I would say, as much as you can, but let's be rational.

There's tension between delivery something to the customer and delivery something with 0 waste.

3 iterations


6 iterations

The more iterations you have, the more you can measure and more you can apply stuff to reduce the waste.

Lean without a goal, it's 100% waste

If you dedicate all your energy to detect and reduce waste, Lean itself becomes waste.

Have in mind that you want to achieve your goal, lean helps you to do it without wasting as much as resources as you would do it without it.

How do I would propose an improvement?

First, I take time to observe how we are performing and based on my intuition, I will start getting some data to verify as soon as possible if that's waste or not in a way that it doesn't interrupts my delivery work.

After that, I would use something like this canvas โคต๏ธ

Lean Improvement Canvas

It helps me to:

  • Reduce down the waste scope as much as I can
  • The length of the iteration
  • What do I consider that there's waste backed up with data
  • Different solutions to reduce that waste
  • Which is my expectation of the ideal situation and which metrics I would measure to know if the iteration has been a success or not, and if we need further improvement or it's OK as it is.

Who is involved in doing this exercise to propose an improvement?

I will heavy recommend you that you don't do this canvas alone. If you can perform this scenarios with the team the better. Collaboration over individualism as much as you can here.

Do this exercise with your teammates really helps you to scope down the problem space and be very specific about what do you and other expect about the iteration.

How a more realistic Lean graphic looks like?

Realistic Lean Graph

At beginning, reducing waste won't be possible. You don't even know how the processes are, the team dynamics, etc.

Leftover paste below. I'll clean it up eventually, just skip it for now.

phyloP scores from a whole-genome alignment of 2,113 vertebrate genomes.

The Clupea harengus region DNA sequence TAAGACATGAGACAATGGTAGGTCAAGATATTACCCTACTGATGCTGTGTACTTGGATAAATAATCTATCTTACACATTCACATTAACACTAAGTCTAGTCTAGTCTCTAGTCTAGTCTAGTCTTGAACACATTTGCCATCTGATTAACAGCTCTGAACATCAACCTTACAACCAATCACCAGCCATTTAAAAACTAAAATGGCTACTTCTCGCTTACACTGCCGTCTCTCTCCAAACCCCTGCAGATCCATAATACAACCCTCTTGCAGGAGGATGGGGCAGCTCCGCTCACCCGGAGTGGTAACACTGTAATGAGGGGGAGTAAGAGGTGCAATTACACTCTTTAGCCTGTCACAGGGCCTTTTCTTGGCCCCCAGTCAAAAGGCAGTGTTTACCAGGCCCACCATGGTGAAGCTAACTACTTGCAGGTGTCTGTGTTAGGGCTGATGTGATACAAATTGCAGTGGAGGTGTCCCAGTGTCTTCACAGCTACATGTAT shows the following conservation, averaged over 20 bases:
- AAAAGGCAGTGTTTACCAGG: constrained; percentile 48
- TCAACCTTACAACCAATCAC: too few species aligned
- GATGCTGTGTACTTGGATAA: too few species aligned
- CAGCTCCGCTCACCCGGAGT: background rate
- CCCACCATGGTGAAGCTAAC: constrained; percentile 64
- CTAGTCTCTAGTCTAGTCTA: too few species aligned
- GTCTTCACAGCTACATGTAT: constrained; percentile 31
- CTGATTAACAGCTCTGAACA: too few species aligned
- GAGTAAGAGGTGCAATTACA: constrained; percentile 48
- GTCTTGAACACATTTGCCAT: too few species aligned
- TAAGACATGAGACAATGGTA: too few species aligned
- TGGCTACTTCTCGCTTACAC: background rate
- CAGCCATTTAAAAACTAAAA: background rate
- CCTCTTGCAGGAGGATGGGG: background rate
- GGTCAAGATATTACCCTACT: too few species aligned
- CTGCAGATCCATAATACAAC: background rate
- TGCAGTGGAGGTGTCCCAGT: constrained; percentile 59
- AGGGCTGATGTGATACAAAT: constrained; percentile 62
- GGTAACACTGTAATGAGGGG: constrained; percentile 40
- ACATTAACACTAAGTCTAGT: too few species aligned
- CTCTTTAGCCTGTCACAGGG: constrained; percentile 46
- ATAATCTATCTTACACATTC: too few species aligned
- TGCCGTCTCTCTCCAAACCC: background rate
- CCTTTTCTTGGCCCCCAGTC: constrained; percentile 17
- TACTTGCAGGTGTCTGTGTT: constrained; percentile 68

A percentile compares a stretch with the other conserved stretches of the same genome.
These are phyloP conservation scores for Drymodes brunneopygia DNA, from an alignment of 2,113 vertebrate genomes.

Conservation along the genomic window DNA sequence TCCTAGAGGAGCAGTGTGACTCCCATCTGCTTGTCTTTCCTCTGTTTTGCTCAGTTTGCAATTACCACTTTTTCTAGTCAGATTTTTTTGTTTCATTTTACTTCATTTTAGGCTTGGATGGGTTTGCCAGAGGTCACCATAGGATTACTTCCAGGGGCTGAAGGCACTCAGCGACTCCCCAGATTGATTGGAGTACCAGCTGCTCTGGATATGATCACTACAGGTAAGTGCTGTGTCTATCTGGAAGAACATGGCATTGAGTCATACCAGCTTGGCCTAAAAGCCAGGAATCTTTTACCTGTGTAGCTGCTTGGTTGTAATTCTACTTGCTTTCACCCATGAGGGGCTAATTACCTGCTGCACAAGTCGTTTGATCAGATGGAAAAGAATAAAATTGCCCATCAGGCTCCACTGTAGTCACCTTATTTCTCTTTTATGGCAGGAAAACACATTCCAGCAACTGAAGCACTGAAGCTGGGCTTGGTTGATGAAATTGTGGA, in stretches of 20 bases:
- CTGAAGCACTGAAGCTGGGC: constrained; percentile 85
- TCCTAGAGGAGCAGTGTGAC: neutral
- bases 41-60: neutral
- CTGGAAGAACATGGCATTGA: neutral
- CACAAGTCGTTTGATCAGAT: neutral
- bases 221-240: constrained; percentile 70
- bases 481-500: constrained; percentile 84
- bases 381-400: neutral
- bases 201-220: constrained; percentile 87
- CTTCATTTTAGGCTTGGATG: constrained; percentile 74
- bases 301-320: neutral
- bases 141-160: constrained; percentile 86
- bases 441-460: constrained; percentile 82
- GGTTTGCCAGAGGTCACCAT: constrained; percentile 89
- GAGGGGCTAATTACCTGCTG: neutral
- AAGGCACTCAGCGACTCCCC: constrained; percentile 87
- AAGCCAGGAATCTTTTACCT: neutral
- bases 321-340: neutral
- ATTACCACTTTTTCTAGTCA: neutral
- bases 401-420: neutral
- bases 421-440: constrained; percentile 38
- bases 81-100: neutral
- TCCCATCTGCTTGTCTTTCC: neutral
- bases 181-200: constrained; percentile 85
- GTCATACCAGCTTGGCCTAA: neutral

First, you take time to observe and then you propose a solution to minimize the waste you detected.

Also, assume that the cost fluctuates overtime as you know more about what you want to accomplish/which is your goal, and the learnings you have along the process.


I would really appreciate any feedback you have about the article. Any points that are not clear enough, or that I might be mistaken :-)

Top comments (4)

recursivefaults profile image
Ryan Latta

I really enjoyed your article. I can see some inspiration from A3s and maybe the Toyota Kata here.

The lean is waste reduction has always chaffed me. Mainly because people struggle to know what waste is. Even if you wrote the classic seven wastes, people still have a hard time attributing things correctly.

So one thing that you hit on at the end that I'd love more people do before they start any such lean endeavors is:

Know what the whole purpose of what you're doing is.

The purpose isn't improving the process. The purpose isn't writing software. The purpose is tied to a mission or a goal. Only when that is deeply understood can waste be identified. Once you really know your goal you can see the things in the way, the things slowing you down. Now you can apply your canvas and experiment.

aleixmorgadas profile image
Aleix Morgadas • Edited

Thank you for sharing your feedback! I really appreciate it ๐Ÿ˜„

100%. Knowing which is your purpose should drive everything you do, otherwise you take decisions based on what?

I seen too much "lean" arguments, which all were correct just because there was no shared goal/purpose, that let into the wrong direction and creating a false sense of "lean improvement".

recursivefaults profile image
Ryan Latta


Out of curiosity have you ever read the little book This is Lean? It treats this subject so elegantly. I've never found a better explanation of these concepts, some of the math, and great down to earth examples.

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aleixmorgadas profile image
Aleix Morgadas

No, I haven't read that book! But it looks promising, definitely I will read it :)